How to celebrate Bastille Day like the French

With Bastille Day falling on a Sunday this year, it’s the perfect opportunity to celebrate with food, wine and music during the whole weekend.

Fireworks burst around the Eiffel Tower in Paris on July 14, 2013 as part of France's annual Bastille Day celebrations.

Fireworks burst around the Eiffel Tower in Paris on July 14, 2013 as part of France's annual Bastille Day celebrations. Source: AFP

If you want to celebrate Bastille Day like the French, the first thing you need to know is that the French national day is not called Bastille Day over there. They usually go with “le 14 juillet” (the 14 July), or “la fête nationale” (the national holiday).

So why do we call it Bastille Day?

We call it Bastille Day in English because the day celebrates the storming in 1789 of the Bastille, a prison King Louis XVI used to detain his opponents. The Storming of the Bastille was a turning point in the French Revolution, eventually leading to the end of the monarchy.

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Troops march down the Champs-Elysees avenue during the annual Bastille Day military in Paris, on July 14, 2014.  AFP PHOTO / ALAIN JOCARD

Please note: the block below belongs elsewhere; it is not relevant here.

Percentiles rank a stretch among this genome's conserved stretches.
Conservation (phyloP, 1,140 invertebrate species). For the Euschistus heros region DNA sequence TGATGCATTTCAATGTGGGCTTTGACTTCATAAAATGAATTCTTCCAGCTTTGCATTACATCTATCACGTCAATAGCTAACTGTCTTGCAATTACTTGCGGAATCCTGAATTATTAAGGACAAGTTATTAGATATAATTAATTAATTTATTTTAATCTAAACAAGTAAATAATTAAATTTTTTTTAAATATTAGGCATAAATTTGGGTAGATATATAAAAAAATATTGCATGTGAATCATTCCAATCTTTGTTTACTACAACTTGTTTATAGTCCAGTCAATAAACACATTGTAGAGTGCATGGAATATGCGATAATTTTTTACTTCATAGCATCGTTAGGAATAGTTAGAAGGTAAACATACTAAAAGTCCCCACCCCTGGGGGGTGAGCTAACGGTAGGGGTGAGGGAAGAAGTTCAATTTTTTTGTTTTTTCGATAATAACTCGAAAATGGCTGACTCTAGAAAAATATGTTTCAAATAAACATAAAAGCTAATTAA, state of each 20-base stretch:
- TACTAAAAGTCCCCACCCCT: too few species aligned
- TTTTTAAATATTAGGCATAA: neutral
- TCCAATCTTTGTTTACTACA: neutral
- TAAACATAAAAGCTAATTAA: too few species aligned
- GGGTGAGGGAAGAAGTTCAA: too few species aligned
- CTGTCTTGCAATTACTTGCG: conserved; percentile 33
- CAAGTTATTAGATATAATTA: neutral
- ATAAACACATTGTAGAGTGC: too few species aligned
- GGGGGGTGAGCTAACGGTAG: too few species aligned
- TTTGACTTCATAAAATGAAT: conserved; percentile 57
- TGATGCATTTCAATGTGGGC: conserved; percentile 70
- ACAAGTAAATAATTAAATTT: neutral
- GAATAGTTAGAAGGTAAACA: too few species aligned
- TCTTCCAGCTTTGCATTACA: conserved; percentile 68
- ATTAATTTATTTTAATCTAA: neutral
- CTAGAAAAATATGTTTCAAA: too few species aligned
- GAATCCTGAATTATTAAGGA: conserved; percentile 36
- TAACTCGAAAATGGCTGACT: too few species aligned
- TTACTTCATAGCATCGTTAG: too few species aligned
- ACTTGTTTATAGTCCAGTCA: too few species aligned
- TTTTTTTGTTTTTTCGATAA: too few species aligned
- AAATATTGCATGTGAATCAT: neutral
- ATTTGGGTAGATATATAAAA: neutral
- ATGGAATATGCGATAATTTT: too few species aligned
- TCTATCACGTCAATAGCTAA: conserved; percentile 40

Troops march down the Champs-Elysees avenue during the annual Bastille Day military in Paris, on July 14, 2014. Source: AFP PHOTO / ALAIN JOCARD


How do they celebrate in France?

On 14 July, there’s always a military parade in the morning starting at the Arc de Triomphe and ending at Place de la Concorde. This year, American president Donald Trump will attend after being invited by French president Emmanuel Macron. In the evening, there’s a free concert on the Champ de Mars and fireworks are set off from the Eiffel Tower.

There’s also a tradition in Paris where fire stations stay open at night on 13 and 14 July to welcome visitors to celebrate. It’s called the Bastille Day Firemen’s Balls.

There are more fireworks, concerts and events all over France.

French people take advantage of the day off by meeting up with their friends and family for a picnic or a BBQ. Think delicious, but simple food, like cheese, sandwiches, charcuterie, pastries, strawberries, ratatouille (and Champagne, of course!). They’ll often play pétanque, a type of boules, in backyards and in parks.

French picnic
Source: Brett Stevens


And in Australia?

No military parade or Firemen’s Balls for us, but there’s still plenty to do in Australia to celebrate Bastille Day.

The biggest events are the (11 – 14 July) and the (12 – 13 July). As with all good French events, there’s a lot of food, wine and music, but also master classes, activities for children, film screenings and markets.  

 


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Published 12 July 2019 at 2:06pm
By Audrey Bourget